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History of Hygiene
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Bathing

SNAPSHOTS OF BATHING

1700 BC: The first plumbed baths? Palace ruins at Knossos, Crete, revealed various bathrooms with water supplied through terra cotta pipes.

Ancient Israel: Hard line on handwashing. “Whoever eats foods without previously washing the hands is as though he had intercourse with a harlot.”

312 BC: Public baths in Rome were supplied by aqueducts. Perfumed oils were used for bathing. Pumice and ashes were also rubbed over wet skin.

500 BC: Gentlemanly etiquette in China required hand washing five times a day, hair washing every third day and a hot bath every fifth day.

6th C: Japanese Buddhism taught that bathing purified the body of sin and also brought luck.

4th/5th C: Instead of soap, Indian women used a turmeric cream with antiseptic properties.

7th C: The hammam, also known as the ‘Turkish Bath’, became a major feature of Islamic culture. The Quran requires cleanliness as an important part of Muslim faith: face, hand, forearm and feet washing before prayer, and whole body bathing after sex.

1100s: Self inflicted torture? At extremely hot steam bathhouses in Russia, people would undress, rub tallow over their bodies, then violently lash themselves with young reeds before dousing themselves with cold water!

Question  Europeans in the Middle ages – How clean were they? Some sources say that bathing was a frequent practice for rich and poor alike, with use of public baths, at-home wooden tubs, or elaborate home installations with piped water. For example, in Germany it is reported that men bathed several times each day - Lucas Rem’s diary from 20 May to 9 June 1511 indicated that he took 127 baths! In addition, bathing was a social event often incorporated into banquets and weddings.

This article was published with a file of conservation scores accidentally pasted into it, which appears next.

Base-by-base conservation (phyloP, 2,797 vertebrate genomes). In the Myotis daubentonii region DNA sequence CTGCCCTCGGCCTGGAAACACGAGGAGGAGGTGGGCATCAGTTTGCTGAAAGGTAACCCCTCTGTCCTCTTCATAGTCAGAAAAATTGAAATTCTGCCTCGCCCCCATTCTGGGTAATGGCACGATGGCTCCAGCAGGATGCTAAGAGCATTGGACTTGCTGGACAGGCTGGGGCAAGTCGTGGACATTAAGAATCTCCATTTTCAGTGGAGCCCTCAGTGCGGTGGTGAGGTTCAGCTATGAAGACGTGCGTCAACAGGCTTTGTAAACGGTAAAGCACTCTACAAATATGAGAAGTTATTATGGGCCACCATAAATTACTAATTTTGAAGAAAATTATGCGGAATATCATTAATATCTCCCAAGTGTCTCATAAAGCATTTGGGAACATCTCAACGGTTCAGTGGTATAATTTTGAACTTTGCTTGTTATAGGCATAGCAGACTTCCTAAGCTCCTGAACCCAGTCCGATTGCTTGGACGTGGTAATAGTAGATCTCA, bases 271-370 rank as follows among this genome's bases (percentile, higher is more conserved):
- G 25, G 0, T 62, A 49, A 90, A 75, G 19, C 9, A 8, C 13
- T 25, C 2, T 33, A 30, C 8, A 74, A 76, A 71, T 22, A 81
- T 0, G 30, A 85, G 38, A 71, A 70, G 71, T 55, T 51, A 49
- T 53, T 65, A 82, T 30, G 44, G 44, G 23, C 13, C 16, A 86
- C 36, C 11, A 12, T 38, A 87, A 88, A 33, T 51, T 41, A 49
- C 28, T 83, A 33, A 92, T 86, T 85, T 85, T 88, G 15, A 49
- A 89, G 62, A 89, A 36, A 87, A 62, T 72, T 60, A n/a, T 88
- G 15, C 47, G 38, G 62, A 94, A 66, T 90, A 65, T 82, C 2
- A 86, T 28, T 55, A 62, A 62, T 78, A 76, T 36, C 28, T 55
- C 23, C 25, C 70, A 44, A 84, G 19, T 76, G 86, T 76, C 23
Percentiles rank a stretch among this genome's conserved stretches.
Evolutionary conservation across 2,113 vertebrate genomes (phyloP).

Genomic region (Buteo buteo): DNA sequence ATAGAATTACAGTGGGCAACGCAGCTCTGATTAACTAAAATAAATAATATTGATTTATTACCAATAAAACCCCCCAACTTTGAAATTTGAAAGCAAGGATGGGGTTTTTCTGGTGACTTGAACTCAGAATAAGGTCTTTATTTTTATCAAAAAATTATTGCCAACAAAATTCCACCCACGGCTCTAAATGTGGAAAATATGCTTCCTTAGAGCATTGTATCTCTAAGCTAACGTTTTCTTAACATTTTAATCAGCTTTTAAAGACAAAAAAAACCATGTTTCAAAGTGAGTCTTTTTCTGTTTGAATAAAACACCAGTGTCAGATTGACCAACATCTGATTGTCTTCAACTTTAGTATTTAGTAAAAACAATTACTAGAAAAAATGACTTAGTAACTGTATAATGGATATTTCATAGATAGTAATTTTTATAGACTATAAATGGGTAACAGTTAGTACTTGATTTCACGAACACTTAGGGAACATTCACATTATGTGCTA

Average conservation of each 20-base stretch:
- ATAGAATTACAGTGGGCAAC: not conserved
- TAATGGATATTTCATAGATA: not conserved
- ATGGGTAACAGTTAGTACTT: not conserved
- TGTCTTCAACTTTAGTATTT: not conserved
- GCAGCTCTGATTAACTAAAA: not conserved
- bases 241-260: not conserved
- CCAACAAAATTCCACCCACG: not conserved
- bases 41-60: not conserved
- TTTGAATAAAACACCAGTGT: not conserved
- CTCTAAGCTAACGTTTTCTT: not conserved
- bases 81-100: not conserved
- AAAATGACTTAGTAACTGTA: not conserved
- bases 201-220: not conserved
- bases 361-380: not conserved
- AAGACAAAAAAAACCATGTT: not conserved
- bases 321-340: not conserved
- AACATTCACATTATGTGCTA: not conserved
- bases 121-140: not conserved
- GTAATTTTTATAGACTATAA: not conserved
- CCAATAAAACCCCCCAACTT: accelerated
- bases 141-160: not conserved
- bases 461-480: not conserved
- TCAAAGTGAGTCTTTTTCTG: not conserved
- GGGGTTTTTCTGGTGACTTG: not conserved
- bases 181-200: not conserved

Other sources say that bathing became such an over-indulged, hedonistic pleasure that the church spoke out against it, prompting infrequent bathing. For example, St Francis of Assisi promoted non-bathing as a way to be holier; monks bathed two or three times a year; King John I of England bathed every three weeks, Queen Elizabeth I bathed once a month; most people took a bath only once or twice in their life.

1500-1600s: “Dry cleaning”. In England, the rubbing action of linen underclothing replaced bathing. Underclothing was aired or laundered.

1600-1700s: Next to godliness? Puritans in the USA prioritised cleanliness, with Sunday washing linked to spiritual cleansing. Cleanliness became linked to respectability and moral virtue.

1996: Bathing holidays! 141 million people visited Japan’s 15,700 hot-spring inns in 12 months (the population of Japan was 125 million)!

Sources:

  • Sotah 4b, cited in Neufeld, E., 1972, “Hygiene conditions in Ancient Israel (Iron Age), in The Biblical Archaeologist, Vol. 34, No. 2, pp 42-66
  • Needham, J. 1859, "Hygiene and Preventative Medicine in Ancient China", in Health Education Journal, Vol. 17, pp. 170-179
  • Chaudhri SK, Jain NK. "History of cosmetics", in Asian Journal of Pharmaceutics, 2009, Vol. 3, pp. 164-7
  • www.gallowglass.org/jadwiga/herbs/baths.html
  • Brown, K. M., 2009, Foul Bodies: cleanliness in early America, Yale University Press
  • “Very clean people, the Japanese”, August 2, 1997, in The Economist, 344(8028), p 66

useful stuff...


How Australian pandemics have changed! The 1919 Spanish Flu pandemic caused over 10,000 deaths in Australia,14 whereas the 2009-10 H1N1 pandemic ("Swine Flu") caused 191 deaths.15 English knights were required to bathe at least once in their lives - during the ritual of their knighthood ceremony. Because of this tradition, during the reign of King Henry IV there originated an order called "Knights of the Bath".16 The term "shampoo" came from Indian language and originally meant "massage".17 English society ladies held vacuuming parties after invention of the horse-drawn electric vacuum in 1901.18
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